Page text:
// variable
    }
}
finally { }

for:

int index = -1;
T item;

while(++index < test.Count)
{
    item = test[index];
}

As you can see, there's simply less code in the for implementation, and foreach has a layer of abstraction (the enumerator) on top of the for. I wrote the for using a while loop to show the two versions in a similar representation.

With all that said...

You're talking about a trivial difference in execution time. Use the loop that makes the code clearer and smaller, and in this circumstance that looks like foreach.

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Are you sure about the copying part? I'm not familiar with .NET personally, but I can't think of any other object-oriented language in which foreach creates a copy of each object instance. Typical behavior is to just assign a reference to the next object, not create a whole new instance in memory. –  aroth Apr 14 '11 at 13:26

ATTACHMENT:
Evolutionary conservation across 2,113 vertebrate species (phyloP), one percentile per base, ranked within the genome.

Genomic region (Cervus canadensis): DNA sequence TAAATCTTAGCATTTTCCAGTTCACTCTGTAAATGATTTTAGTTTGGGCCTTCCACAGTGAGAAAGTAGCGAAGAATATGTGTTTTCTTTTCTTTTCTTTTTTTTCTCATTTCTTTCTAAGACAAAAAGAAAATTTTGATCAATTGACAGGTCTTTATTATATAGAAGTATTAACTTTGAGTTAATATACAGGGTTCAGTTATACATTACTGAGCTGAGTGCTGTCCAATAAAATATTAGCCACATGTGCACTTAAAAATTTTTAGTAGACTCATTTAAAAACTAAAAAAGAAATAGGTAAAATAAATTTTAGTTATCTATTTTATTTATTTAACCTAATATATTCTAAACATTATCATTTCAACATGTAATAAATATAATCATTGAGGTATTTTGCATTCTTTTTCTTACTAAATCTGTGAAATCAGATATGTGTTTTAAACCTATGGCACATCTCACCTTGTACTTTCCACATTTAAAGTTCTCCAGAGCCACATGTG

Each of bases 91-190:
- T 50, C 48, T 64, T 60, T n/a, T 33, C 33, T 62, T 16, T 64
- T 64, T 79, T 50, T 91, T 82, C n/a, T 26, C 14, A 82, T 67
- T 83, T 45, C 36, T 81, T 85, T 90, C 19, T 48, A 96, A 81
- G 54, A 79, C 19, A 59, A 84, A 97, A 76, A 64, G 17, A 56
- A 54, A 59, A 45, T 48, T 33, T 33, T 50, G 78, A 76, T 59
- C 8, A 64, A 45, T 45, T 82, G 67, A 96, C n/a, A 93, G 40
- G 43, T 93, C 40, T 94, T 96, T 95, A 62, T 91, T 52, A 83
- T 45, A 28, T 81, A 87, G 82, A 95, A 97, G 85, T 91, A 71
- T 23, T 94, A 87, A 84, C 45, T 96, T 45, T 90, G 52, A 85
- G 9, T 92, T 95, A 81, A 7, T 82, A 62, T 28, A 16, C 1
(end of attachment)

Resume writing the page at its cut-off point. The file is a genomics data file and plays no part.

@aroth: That would be the distinction between value types (which is what the OP is talking about) and reference types. All languages create a copy of the value of the variable upon assignment, with the distinction being that the value is a reference type is a reference to an instance, and the value of a value type is the structure itself. –  Adam Robinson Apr 14 '11 at 13:27
    
Fair enough. To me "copy" means to create a new independent object instance in memory with the same state as the source instance. So of course assignment of a reference (or anything else) necessarily creates a copy of the reference, in the sense that you have two variables with the same value, but there's still only one instance of the actual object in memory. But yes, with structs being assigned as in the example code, the entire instance will be copied on assignment as you say. –  aroth Apr 14 '11 at 13:41
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Your question is way, way too complex. Break it down.

Does using “foreach” to iterate a sequence of value types create a copy of the sequence?

No.

Does using "foreach" to iterate a sequence of value types create a copy of each value?

Yes.

Does using "for" to do an equivalent iteration of an indexed sequence of value types create a copy of each value?